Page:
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Some of the Callebaut, and Chocolove bars I've had were pretty fruity and tart. There's a Pierre Marcolini bar that is suppose to be fruitier than their other bars, but I've not tried it.

You may want to try Amedei (Italian) as well. They are a middle of the road roaster, but many people feel they make the best chocolate. I've liked the stuff I've had alot, but I haven't tried the Chuao bar that the make, which is suppose to be their best.

The Chocolove only gets sharp at the 77% and above bars. Their 70 and below are all wonderfully mellow. I've not found a Callebaut bar that is too sharp and fruity for my tastes, but I've never tasted through their whole selection either.

Something I would like to figure out is which manufacturers supplement the cocoa butter in their blends. From its taste and texture, I'm betting that Cote d'Or does. Who else out there makes bars with that fabulous texture?


Christopher D. Holst aka "cdh"

Learn to brew beer with my eGCI course

Chris Holst, Attorney-at-Lunch

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You may want to try Amedei (Italian) as well. They are a middle of the road roaster, but many people feel they make the best chocolate. I've liked the stuff I've had alot, but I haven't tried the Chuao bar that the make, which is suppose to be their best.

I found the Chuao bar to be underwhelming(not to mention considerably more expensive than comparably-sized Valrhona or Scharffen Berger bars, and forget about something like Green & Black's or Droste), or at least extremely, mm...timid? Kind of waxy/plastic-y and unyielding in texture, and the flavor went nowhere in my mouth...like a dud firecracker.

There you have it: my first chocolate tasting notes.... :wink:


Edited by markemorse (log)

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Bingo, nakji!  You sound like somebody with my tastes in chocolate.  Look into bars made in Belgium, or in the belgian style.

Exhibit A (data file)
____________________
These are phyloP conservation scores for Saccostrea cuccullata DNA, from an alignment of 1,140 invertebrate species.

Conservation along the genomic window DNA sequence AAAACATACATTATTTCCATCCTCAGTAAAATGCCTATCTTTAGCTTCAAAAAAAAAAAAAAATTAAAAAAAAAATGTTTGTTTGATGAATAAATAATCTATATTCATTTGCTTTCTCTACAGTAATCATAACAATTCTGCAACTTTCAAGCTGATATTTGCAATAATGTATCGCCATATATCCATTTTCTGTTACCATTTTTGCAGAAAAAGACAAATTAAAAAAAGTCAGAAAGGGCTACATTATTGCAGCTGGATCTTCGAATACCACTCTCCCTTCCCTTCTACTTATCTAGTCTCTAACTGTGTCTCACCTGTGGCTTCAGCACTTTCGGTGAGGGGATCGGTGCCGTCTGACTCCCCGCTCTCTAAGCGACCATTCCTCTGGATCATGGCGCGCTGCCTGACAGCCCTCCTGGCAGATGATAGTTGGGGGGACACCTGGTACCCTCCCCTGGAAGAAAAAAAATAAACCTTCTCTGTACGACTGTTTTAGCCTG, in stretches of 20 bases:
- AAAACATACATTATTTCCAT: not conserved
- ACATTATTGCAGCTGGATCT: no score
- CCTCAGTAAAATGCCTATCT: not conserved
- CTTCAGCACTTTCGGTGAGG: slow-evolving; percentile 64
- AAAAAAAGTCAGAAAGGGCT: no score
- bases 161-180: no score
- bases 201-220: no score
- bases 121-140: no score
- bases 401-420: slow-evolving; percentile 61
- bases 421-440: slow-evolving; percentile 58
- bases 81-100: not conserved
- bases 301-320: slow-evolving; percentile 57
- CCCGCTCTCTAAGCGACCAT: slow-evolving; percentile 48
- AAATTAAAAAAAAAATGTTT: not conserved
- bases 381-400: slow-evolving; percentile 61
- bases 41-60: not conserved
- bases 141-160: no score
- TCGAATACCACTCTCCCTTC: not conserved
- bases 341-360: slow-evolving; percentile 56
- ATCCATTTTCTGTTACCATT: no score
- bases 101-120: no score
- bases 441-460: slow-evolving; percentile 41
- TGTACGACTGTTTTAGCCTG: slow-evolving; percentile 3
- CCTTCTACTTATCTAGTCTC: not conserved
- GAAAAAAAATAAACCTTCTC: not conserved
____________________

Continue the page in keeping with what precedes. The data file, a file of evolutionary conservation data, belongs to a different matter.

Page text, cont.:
My secret love is the Belgian chocolate made by Neuhaus. Their plain dark bar is very very good; I don't know the cocoa percentage. For eating I usually like something in the 64-75 percent. Valrhona seems nice for cooking. Altho I am not a big baker, I do like to add it to brownies to bump up the chocolate factor.

I certainly wouldn't be unhappy if someone gave me any of the french bars mentioned upthread. I think Green & Blacks makes a pretty good product too; I like their unsweetened organic cocoa for hot chocolate or baking. Altho Sharffenberger is local to me I find it lacking in....emotion. Does that make any sense?

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Properly chastised, let me add a positive suggestion to try Theo Chocolate made in Seattle, organic, roasted from the bean, and formed into bars and confections. And if you like milk chocolate, try the 3400 Phinney bars in curry or chai!

US made

With the exchange rate what it is, these premium bars are fairly competitively priced.

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Properly chastised, let me add a positive suggestion to try Theo Chocolate made in Seattle, organic, roasted from the bean, and formed into bars and confections. And if you like milk chocolate, try the 3400 Phinney bars in curry or chai!

US made

With the exchange rate what it is, these premium bars are fairly competitively priced.

Ya know, I thought their Phinney bars are fine for what they are - kinda veering toward the 'novelty' area. But their premium Theo bars are surprisingly gritty / sandy.

Have you tried Amano Chocolate Bars? Also Devries Chocolate should be considered.

ETA: I haven't found them in stores but want to try Patric Chocolate, too.


Edited by John DePaula (log)

John DePaula
formerly of DePaula Confections
Hand-crafted artisanal chocolates & gourmet confections - …Because Pleasure Matters…
--------------------